Confusion reigns as Brexit looms large
Just two days ahead of the crucial Brexit referendum, the USA has floated a rumour that a vote to leave the European Union may lead to a second Scottish independence referendum and increase instability in the United Kingdom.
Incidentally, the first person to come out with this revelation has been the Britain Prime Minister David Cameron. In a television interview, Cameron underlined the risk of Scotland leaving the UK after Brexit and also cautioned the Britons that there was a “deeply patriotic” case for the UK remaining intact and within the EU.
He reminded voters that a vote to leave the EU may lead to a second Scottish independence referendum. Incidentally, Cameron’s remarks contradicted his assertion last year that there was no case for a further Scottish referendum, but also raised a crucial question for Scottish voters: what will the vote on 23 June mean for their future?
The people in Scotland would vote for independence in case the UK was forced to leave the European Union against Scots’ will. The ICM survey for Scotland has revealed that if the UK voted for Brexit then in that case 52 percent of Scots would support a new referendum on breaking away from the UK and 53 percent would vote to leave.
However, the political situation prevailing at the ground makes it clear that Britain’s departure from the European Union would not necessarily increase support for Scottish independence. The Scottish people are also not too happy with the prospect of a fresh referendum. Nevertheless, there is a feeling that the Britons must adopt a pragmatic approach towards the Brexit. Interestingly, the recent surveys have shown that majority of Scots back the Remain campaign, with the latest Kantar TNS poll putting support at 71 percent, with 29 percent wanting Brexit.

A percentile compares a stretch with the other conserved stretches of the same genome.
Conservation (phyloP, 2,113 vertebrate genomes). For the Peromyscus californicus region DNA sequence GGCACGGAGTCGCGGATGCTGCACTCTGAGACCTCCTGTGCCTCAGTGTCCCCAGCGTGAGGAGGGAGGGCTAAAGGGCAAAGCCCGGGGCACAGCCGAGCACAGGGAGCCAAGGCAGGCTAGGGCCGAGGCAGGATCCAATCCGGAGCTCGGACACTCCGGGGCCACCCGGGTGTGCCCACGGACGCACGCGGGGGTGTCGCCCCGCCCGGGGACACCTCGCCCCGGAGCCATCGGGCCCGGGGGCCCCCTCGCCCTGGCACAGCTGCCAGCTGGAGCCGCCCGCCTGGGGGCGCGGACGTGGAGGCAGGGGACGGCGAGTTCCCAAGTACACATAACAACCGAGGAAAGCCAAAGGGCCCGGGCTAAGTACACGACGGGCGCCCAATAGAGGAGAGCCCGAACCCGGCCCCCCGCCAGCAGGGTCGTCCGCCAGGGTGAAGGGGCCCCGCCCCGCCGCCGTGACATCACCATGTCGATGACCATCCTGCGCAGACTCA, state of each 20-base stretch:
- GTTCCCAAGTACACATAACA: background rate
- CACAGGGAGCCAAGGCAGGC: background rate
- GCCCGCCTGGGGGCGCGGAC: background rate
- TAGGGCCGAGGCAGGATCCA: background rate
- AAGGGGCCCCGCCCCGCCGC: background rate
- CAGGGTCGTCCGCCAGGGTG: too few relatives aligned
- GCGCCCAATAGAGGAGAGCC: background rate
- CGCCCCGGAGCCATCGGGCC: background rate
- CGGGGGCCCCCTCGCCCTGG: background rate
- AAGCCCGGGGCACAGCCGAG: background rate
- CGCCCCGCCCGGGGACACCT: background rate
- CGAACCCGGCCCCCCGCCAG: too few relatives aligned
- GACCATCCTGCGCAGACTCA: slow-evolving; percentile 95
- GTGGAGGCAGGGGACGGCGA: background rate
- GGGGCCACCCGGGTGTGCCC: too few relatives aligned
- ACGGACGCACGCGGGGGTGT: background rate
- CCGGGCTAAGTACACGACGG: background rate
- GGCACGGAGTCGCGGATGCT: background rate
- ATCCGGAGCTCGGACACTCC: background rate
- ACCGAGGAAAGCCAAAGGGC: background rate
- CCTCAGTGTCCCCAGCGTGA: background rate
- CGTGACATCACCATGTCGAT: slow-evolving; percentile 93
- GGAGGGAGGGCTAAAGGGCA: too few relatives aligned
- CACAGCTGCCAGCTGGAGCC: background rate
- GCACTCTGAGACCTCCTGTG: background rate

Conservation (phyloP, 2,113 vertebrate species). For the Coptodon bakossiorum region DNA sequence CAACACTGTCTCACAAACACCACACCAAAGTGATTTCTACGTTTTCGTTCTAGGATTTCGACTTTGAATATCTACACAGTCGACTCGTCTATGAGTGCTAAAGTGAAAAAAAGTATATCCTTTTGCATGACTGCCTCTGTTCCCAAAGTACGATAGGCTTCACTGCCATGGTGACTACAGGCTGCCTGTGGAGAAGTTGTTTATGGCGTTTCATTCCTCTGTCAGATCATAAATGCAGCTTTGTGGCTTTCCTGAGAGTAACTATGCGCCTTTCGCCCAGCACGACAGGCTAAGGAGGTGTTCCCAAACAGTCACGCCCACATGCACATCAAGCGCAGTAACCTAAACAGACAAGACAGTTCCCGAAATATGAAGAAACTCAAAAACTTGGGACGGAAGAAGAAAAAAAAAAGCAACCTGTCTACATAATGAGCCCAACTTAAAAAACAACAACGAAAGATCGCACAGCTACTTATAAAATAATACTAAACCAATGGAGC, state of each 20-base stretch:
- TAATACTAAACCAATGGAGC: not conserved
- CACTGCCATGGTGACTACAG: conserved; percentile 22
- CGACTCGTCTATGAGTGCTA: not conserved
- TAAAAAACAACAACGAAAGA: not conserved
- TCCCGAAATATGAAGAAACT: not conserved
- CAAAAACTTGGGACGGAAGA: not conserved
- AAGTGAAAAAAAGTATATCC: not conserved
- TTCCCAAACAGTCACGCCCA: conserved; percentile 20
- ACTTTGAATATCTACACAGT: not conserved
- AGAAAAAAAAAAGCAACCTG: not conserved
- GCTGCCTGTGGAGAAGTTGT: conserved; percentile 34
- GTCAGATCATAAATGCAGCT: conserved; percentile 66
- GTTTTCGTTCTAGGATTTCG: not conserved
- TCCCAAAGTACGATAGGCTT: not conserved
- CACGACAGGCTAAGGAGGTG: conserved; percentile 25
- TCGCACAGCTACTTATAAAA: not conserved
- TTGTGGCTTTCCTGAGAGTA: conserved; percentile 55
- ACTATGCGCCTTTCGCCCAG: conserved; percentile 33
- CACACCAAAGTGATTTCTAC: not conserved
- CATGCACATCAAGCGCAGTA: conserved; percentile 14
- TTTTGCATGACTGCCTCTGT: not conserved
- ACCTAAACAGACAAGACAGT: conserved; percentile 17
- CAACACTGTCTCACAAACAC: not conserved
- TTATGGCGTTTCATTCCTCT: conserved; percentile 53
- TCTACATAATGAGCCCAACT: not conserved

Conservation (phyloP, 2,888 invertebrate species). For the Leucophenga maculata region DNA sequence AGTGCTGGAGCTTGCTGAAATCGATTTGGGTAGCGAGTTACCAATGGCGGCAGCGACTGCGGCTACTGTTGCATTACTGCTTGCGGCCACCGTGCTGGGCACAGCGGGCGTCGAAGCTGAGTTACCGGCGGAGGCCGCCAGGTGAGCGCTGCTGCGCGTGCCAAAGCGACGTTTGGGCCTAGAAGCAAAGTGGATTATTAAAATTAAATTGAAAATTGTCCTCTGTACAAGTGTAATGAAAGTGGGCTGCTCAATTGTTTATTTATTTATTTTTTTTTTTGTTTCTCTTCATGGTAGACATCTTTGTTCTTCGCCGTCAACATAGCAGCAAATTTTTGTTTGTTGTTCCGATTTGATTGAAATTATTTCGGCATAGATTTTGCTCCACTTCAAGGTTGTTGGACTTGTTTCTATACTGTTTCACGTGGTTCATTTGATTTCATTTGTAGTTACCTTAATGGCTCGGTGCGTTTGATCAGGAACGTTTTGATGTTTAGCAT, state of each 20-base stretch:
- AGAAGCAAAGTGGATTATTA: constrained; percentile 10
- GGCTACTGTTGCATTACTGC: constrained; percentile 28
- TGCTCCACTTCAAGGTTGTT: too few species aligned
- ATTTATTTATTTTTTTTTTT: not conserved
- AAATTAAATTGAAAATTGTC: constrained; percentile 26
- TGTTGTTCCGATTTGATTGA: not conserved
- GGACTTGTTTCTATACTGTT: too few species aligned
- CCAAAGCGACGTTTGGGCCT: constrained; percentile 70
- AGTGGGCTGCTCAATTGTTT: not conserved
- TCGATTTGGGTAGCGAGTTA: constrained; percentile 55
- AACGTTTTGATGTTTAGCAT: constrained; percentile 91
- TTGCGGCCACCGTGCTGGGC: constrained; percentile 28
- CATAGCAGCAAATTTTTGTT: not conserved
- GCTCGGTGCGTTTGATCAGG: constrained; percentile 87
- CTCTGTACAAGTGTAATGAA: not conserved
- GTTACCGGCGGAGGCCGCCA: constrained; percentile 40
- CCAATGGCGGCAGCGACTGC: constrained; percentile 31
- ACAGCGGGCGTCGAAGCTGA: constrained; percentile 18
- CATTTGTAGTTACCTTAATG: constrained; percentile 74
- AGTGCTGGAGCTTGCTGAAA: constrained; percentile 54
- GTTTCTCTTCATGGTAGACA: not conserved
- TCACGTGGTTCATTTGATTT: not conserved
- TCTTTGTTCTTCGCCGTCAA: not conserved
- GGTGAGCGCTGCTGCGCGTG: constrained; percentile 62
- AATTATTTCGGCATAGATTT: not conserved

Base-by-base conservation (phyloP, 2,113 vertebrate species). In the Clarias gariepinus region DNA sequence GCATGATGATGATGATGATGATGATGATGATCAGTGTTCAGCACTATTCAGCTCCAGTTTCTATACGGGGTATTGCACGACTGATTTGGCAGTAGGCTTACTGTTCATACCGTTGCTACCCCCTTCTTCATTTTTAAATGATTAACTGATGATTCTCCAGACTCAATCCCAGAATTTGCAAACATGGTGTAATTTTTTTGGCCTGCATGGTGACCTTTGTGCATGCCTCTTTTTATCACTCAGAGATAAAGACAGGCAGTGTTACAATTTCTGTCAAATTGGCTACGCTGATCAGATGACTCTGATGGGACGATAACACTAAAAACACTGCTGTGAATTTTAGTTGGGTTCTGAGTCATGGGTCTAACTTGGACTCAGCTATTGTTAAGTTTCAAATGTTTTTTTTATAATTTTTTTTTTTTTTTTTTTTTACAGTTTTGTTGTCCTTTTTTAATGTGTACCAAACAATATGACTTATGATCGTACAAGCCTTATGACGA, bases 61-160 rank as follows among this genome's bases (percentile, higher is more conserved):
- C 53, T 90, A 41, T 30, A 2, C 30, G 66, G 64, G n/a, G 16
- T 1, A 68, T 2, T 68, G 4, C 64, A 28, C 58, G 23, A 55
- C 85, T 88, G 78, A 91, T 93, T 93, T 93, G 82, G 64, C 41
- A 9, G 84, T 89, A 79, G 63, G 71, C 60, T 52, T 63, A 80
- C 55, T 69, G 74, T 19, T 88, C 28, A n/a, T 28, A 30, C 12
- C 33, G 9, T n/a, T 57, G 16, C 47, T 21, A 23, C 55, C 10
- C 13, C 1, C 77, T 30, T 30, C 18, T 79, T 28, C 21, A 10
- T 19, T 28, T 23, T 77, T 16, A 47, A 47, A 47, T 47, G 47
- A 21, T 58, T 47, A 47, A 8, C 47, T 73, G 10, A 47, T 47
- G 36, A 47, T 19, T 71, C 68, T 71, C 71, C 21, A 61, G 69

In fact, the situation is being complicated by the leadership of the Scottish Nationalist Party (SNP). Their position owes more to the personal equations with the leaders of Tory or Labour parties. In the last parliamentary elections, the SNP has outwitted Labour in the Scotland. In fact, based on this the detractors of Jeremy Corbyn had questioned his leadership quality.
It is also being rumoured that the EU might be more welcoming to a Scotland seeking membership after Brexit. Then Scotland would replace the UK. But the political sources outright reject any such possibility.
They are hopeful that the situation would take some positive turn just ahead of the final poll. Little doubt the prospect of Scottish independence will add to the uncertainty surrounding the Brexit would compound a headache for politicians and might spark a resurgence of similar efforts in other regions.
In an apparent contradiction of SNP, claims that the forthcoming referendum could take Scotland out of the EU against its will, the study also found that 60 percent of Scots can be classed as Eurosceptic, with only one-fifth happy to “leave things as they are”.
The Scottish people have different views. They by and large hold the view that powers of EU should be reduced. Based on the annual Scottish Social Attitudes survey carried out in January this year, around 43 percent of respondents want the EU’s powers reduced.